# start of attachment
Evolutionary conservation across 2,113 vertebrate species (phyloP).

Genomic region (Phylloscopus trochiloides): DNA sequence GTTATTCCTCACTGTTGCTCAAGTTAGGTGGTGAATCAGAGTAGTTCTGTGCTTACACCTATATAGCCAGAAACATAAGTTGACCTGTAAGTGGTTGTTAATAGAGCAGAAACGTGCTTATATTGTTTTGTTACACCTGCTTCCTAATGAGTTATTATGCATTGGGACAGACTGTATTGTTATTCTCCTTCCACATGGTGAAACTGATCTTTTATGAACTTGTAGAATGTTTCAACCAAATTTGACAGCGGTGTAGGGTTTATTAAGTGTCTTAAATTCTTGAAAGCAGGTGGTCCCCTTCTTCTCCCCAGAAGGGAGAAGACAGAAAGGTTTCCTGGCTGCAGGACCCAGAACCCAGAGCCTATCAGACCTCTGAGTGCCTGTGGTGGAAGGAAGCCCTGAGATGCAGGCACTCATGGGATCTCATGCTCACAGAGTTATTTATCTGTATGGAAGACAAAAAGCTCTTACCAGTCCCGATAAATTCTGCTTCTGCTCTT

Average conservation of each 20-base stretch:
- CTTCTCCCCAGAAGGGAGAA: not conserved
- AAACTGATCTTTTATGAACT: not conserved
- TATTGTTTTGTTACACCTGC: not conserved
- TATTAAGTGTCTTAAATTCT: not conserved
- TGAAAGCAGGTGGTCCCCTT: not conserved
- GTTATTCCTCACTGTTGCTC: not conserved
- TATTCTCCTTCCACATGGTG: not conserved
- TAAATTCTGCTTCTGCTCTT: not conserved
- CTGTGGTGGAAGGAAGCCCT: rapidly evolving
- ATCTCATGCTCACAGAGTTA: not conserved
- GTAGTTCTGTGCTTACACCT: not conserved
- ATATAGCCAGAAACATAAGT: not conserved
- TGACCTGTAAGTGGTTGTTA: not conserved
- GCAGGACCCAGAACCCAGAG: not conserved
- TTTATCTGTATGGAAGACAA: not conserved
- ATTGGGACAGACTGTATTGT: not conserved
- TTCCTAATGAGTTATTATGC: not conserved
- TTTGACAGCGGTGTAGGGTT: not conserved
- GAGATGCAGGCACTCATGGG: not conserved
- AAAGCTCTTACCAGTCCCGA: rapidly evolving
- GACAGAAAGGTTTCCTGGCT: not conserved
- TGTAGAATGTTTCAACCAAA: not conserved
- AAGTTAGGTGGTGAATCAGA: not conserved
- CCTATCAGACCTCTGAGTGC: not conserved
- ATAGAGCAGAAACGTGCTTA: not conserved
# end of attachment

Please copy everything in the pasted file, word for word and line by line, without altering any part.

Evolutionary conservation across 2,113 vertebrate species (phyloP).

Genomic region (Phylloscopus trochiloides): DNA sequence GTTATTCCTCACTGTTGCTCAAGTTAGGTGGTGAATCAGAGTAGTTCTGTGCTTACACCTATATAGCCAGAAACATAAGTTGACCTGTAAGTGGTTGTTAATAGAGCAGAAACGTGCTTATATTGTTTTGTTACACCTGCTTCCTAATGAGTTATTATGCATTGGGACAGACTGTATTGTTATTCTCCTTCCACATGGTGAAACTGATCTTTTATGAACTTGTAGAATGTTTCAACCAAATTTGACAGCGGTGTAGGGTTTATTAAGTGTCTTAAATTCTTGAAAGCAGGTGGTCCCCTTCTTCTCCCCAGAAGGGAGAAGACAGAAAGGTTTCCTGGCTGCAGGACCCAGAACCCAGAGCCTATCAGACCTCTGAGTGCCTGTGGTGGAAGGAAGCCCTGAGATGCAGGCACTCATGGGATCTCATGCTCACAGAGTTATTTATCTGTATGGAAGACAAAAAGCTCTTACCAGTCCCGATAAATTCTGCTTCTGCTCTT

Average conservation of each 20-base stretch:
- CTTCTCCCCAGAAGGGAGAA: not conserved
- AAACTGATCTTTTATGAACT: not conserved
- TATTGTTTTGTTACACCTGC: not conserved
- TATTAAGTGTCTTAAATTCT: not conserved
- TGAAAGCAGGTGGTCCCCTT: not conserved
- GTTATTCCTCACTGTTGCTC: not conserved
- TATTCTCCTTCCACATGGTG: not conserved
- TAAATTCTGCTTCTGCTCTT: not conserved
- CTGTGGTGGAAGGAAGCCCT: rapidly evolving
- ATCTCATGCTCACAGAGTTA: not conserved
- GTAGTTCTGTGCTTACACCT: not conserved
- ATATAGCCAGAAACATAAGT: not conserved
- TGACCTGTAAGTGGTTGTTA: not conserved
- GCAGGACCCAGAACCCAGAG: not conserved
- TTTATCTGTATGGAAGACAA: not conserved
- ATTGGGACAGACTGTATTGT: not conserved
- TTCCTAATGAGTTATTATGC: not conserved
- TTTGACAGCGGTGTAGGGTT: not conserved
- GAGATGCAGGCACTCATGGG: not conserved
- AAAGCTCTTACCAGTCCCGA: rapidly evolving
- GACAGAAAGGTTTCCTGGCT: not conserved
- TGTAGAATGTTTCAACCAAA: not conserved
- AAGTTAGGTGGTGAATCAGA: not conserved
- CCTATCAGACCTCTGAGTGC: not conserved
- ATAGAGCAGAAACGTGCTTA: not conserved